‘Recession becomes a serious threat’

When the US opened its borders after the COVID-19 pandemic, the inflow of immigrants helped to ease labour shortages in a range of industries such as construction, manufacturing, leisure and hospitality.

The recovery of the labour market in turn helped to bring down inflation from its mid-2022 peak of 9.1 percent.

Trump has not only proposed the mass deportation of 15 million to 20 million undocumented migrants but also restricting the inflow of visa-holding migrant workers too.

That, along with a wave of retiring Baby Boomers – an estimated 10,000 of whom are exiting the workforce every day – would put pressure on wages as it did during the pandemic, a trend that only recently started to ease.

“We can assume he will throw enough sand into the gears of the immigration process so you have meaningfully less immigration, which is inflationary,” Yaros said.

Since labour costs and inflation are two important measures that the US Federal Reserve weighs when setting its benchmark interest rate, the central bank could announce further rate hikes, or at least wait longer to cut rates.

That would make recession a “serious threat once again”, according to Moody’s.

Adding to those inflationary concerns are Trump’s proposals to extend his 2017 tax cuts and further lower the corporate tax rate from 21 percent to 20 percent.

While Trump’s proposed tariff hikes would offset some lost revenue, they would not make up the shortfall entirely.

According to Moody’s, the US government would generate $1.7 trillion in revenue from Trump’s tariffs while his tax cuts would cost $3.4 trillion.

Yaros said government spending is also likely to rise as Republicans seek bigger defence budgets and Democrats push for greater social expenditures, further stoking inflation.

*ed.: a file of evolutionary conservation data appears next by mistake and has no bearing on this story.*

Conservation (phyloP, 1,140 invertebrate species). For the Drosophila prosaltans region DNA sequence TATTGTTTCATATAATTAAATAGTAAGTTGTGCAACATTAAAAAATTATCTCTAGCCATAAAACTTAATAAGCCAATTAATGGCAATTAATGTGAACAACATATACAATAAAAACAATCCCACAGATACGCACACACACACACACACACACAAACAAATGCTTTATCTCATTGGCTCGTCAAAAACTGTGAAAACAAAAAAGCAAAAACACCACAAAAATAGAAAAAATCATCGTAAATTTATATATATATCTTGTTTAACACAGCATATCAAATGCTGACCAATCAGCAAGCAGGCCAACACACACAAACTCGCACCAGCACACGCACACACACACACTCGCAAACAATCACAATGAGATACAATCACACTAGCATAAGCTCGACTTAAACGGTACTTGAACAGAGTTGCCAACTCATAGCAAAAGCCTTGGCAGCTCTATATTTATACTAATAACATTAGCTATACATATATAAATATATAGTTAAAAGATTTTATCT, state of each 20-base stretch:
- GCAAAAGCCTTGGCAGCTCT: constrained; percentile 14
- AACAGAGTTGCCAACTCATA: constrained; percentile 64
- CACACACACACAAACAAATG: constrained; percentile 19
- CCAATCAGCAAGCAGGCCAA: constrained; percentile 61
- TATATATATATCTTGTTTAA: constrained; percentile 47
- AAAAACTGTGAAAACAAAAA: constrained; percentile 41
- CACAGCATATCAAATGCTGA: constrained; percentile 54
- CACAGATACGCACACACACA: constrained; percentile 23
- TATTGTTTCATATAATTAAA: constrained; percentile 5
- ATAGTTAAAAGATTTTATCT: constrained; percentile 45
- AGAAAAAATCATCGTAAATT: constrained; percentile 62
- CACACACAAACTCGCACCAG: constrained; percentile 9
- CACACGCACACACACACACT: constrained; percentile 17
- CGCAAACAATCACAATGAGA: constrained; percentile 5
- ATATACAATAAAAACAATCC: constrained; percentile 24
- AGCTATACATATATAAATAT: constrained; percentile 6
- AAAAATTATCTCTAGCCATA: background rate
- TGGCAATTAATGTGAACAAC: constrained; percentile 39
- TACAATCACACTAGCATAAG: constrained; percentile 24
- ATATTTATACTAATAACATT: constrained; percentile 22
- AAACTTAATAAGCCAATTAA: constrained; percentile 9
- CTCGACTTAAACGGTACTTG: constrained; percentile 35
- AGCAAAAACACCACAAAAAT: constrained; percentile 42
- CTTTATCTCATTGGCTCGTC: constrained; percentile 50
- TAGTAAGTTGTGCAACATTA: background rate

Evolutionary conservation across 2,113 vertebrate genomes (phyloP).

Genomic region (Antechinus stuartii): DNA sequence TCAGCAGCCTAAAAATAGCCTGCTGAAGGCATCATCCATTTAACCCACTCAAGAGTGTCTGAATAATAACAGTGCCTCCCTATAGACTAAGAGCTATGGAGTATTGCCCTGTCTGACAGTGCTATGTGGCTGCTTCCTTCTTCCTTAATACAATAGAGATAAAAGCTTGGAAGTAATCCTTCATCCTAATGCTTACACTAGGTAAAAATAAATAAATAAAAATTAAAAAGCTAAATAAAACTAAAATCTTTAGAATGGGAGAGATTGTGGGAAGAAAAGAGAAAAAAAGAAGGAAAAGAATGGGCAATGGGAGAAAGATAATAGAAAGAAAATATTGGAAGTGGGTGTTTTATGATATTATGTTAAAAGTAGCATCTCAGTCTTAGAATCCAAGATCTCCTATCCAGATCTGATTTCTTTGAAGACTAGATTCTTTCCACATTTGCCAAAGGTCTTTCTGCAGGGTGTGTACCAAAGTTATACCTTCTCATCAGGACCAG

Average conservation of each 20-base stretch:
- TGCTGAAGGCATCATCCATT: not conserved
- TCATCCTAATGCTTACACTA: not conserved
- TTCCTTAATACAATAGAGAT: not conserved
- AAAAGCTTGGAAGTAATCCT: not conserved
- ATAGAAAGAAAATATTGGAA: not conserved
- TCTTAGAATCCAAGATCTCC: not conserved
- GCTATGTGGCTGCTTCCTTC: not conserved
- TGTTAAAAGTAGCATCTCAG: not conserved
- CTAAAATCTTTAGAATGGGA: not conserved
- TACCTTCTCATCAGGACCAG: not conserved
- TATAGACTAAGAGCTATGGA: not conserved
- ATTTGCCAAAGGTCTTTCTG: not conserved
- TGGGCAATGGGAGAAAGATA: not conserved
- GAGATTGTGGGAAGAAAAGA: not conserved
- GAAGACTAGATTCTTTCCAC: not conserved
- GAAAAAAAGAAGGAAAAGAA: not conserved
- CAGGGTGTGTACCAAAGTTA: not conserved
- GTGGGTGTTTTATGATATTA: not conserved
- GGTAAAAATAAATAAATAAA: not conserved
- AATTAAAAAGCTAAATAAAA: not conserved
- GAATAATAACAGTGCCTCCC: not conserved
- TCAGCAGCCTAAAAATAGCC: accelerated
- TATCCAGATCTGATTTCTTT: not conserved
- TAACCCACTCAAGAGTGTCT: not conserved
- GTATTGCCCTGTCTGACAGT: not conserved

If President Joe Biden is re-elected, economists expect no philosophical change in his approach to import taxes. They think he will continue to use targeted tariff increases, much like the recently announced 100 percent tariffs on Chinese electric vehicles and solar panels, to help US companies compete with government-supported Chinese firms.

With Trump’s tax cuts set to expire in 2025, a second Biden term would see some of those cuts extended, but not all, Colyar said. Primarily, the tax cuts to higher earners like those making more than $400,000 a year would expire.

Although Biden has said he would hike corporate taxes from 21 percent to 28 percent, given the divided Congress, it is unlikely he would be able to push that through.

The contrasting economic visions of the two presidential candidates have created unwelcome uncertainty for businesses, Colyar said.

“Firms and investors are having a hard time staying on top of [their plans] given the two different ways the US elections could go,” Colyar said.

“In my entire tenure, geopolitical risk has never been such an important consideration as it is today,” he added.



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China Stainless Steel Mogul Fights to Avoid a Second Collapse



Chinese metal tycoon Dai Guofang’s first steel empire was brought down by a government campaign to rein in market exuberance, tax evasion accusations and a spell behind bars. Two decades on, he’s once again fighting for survival.

A one-time scrap-metal collector, he built and rebuilt a fortune as China boomed. Now with the economy cooling, Dai faces a debt crisis that threatens the future of one of the world’s top stainless steel producers, Jiangsu Delong Nickel Industry Co., along with plants held by his wife and son. Its demise would send ripples through the country’s vast manufacturing sector and the embattled global nickel market.